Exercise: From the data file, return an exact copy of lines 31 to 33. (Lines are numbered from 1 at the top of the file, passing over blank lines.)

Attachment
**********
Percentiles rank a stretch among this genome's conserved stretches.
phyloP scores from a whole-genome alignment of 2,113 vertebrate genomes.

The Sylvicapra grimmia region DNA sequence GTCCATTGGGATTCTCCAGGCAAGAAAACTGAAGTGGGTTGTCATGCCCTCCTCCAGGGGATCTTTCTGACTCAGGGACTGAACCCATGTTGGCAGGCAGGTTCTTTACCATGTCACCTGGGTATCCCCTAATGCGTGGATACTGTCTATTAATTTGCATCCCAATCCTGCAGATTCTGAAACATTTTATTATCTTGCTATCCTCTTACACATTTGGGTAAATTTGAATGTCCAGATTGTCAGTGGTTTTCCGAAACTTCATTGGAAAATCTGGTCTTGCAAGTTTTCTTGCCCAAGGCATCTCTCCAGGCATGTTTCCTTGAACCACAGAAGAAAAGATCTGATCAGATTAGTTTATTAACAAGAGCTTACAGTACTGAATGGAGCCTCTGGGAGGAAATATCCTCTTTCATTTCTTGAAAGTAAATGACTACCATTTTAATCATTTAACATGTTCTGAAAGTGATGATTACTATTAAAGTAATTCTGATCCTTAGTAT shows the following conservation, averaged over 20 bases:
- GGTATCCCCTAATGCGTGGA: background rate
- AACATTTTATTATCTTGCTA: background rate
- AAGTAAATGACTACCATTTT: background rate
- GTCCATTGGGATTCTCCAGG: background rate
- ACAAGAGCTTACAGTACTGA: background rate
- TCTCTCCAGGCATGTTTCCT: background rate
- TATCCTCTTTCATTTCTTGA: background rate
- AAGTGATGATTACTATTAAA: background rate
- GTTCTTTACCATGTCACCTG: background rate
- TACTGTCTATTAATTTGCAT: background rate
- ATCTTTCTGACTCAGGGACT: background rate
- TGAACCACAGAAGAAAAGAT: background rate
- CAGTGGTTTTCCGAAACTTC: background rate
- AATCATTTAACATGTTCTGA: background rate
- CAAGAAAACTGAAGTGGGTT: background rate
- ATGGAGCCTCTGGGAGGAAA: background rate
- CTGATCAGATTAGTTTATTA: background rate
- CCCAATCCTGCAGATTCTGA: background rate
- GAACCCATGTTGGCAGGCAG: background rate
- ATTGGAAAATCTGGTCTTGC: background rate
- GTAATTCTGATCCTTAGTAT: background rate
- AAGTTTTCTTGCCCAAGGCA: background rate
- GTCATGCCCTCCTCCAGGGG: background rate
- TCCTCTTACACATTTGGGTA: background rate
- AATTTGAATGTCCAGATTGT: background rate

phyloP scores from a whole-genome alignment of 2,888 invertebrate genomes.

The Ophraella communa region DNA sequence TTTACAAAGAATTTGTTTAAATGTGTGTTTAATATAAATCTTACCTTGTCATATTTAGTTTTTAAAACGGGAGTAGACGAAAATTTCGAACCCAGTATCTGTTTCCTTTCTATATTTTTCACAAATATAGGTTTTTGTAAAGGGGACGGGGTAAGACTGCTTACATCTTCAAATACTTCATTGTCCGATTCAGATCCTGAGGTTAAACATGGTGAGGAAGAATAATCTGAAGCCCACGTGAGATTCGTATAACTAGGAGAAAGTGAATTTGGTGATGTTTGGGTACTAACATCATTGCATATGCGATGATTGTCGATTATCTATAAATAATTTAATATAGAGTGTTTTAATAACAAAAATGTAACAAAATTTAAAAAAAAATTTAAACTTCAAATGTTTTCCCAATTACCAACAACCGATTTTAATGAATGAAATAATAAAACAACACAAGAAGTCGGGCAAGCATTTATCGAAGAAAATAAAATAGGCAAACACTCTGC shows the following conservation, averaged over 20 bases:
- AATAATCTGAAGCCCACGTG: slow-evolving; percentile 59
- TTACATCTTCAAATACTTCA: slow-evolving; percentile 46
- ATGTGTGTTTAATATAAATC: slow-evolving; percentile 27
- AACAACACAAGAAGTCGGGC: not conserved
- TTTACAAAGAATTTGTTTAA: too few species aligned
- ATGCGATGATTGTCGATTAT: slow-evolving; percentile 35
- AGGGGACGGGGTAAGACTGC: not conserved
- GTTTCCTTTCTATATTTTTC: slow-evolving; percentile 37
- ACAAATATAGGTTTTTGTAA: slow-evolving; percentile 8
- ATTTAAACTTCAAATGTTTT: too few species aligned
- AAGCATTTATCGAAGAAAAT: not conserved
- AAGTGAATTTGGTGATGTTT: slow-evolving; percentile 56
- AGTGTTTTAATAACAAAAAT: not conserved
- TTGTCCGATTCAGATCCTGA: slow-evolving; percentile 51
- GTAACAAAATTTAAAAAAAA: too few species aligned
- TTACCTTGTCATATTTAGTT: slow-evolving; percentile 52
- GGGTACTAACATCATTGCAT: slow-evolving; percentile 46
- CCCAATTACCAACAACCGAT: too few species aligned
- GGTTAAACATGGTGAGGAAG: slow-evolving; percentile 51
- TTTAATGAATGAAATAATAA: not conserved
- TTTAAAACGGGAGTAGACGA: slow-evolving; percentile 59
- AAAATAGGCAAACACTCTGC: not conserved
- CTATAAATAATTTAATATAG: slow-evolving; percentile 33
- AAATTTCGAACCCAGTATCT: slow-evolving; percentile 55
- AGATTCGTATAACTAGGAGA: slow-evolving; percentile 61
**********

- AATAATCTGAAGCCCACGTG: slow-evolving; percentile 59
- TTACATCTTCAAATACTTCA: slow-evolving; percentile 46
- ATGTGTGTTTAATATAAATC: slow-evolving; percentile 27